3 People Accused with SoCal ID Theft and Home Improvement Loan Fraud

Three people were detained on Thursday for allegedly planning a massive identity theft and home renovation loan fraud. According to the prosecution, this defrauded lenders of $3.4 million.

Norbertas Sinica, 37, of Thousand Oaks, Selena Garcia, 27, of Riverside, and Kelliams S. Chavistad, 42, of Long Beach, will be charged on Friday in downtown Los Angeles.

The three are accused of taking part in a scam that gave homeowners almost free energy-efficient home improvements in exchange for their names. These were then used to apply for loans that put assessments on the victims’ property tax bills.

District Attorney George Gascón Speaks

District Attorney George Gascón reports, “This alleged scam preyed on low-income homeowners, many of whom were elderly and could not understand English.”

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They believed they were receiving a discount on house upgrades. But they instead ended up living in constant dread of losing their homes.

Let these accusations be a warning to anyone who might try to scam people in Los Angeles County. We will work hard to stop your plans and hold you accountable.

159 felonies, including burglary, identity theft, financial elder abuse, false personation, forgery, and grand theft, are being brought against Sinica.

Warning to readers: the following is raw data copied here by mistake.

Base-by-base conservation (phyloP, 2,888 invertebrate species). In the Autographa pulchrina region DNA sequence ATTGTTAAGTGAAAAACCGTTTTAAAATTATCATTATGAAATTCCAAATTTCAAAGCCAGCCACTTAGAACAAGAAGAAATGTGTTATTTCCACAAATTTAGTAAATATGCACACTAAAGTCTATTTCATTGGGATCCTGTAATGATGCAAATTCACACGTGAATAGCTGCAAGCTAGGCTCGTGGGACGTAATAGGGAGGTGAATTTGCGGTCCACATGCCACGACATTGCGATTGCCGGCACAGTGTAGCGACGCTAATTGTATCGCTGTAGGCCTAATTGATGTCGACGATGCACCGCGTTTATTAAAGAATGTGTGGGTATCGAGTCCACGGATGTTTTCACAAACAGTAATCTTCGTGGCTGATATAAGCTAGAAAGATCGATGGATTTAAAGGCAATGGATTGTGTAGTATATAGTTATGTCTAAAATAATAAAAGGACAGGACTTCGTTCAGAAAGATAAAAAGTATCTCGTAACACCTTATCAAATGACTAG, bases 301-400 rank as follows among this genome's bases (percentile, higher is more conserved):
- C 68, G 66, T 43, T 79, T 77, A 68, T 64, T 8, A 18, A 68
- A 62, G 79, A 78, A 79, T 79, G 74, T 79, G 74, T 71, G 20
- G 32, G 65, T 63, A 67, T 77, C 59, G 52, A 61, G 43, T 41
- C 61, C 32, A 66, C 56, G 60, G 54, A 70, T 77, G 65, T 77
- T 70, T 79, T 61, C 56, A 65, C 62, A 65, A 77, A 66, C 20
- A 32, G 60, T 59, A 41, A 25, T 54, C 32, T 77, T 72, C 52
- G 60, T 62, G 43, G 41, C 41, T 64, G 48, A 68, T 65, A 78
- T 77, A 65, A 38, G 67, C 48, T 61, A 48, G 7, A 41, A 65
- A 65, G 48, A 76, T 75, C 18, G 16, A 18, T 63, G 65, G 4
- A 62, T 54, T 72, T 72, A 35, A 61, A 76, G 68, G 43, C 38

Chavistad is facing 91 criminal charges, while Garcia is accused of 102 identical offenses.

32 Homeowners Listed as Victims in the Criminal Complaint

Prosecutors claim that Sinica was the owner of a company named Eco Technology that promoted tankless water heaters and other goods.

Chavistad and Garcia were employed by the business as sales representatives.

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The company called homeowners in 2018 and 2019 to make sales pitches about upgrading their homes’ energy efficiency for little to no money.

Prosecutors claim that after the salesperson obtained the residents’ personal data, it was used to apply for loans under the Property Assessed Clean Energy programme.

That enables homeowners to fund energy improvement projects through an assessment on their real estate tax bills.

The assessments were added to the victim homes’ tax bills. But the loan revenues went to Eco Technology.

Most of the targeted homeowners didn’t know these loans were being made until they got property tax bills that were higher than usual.

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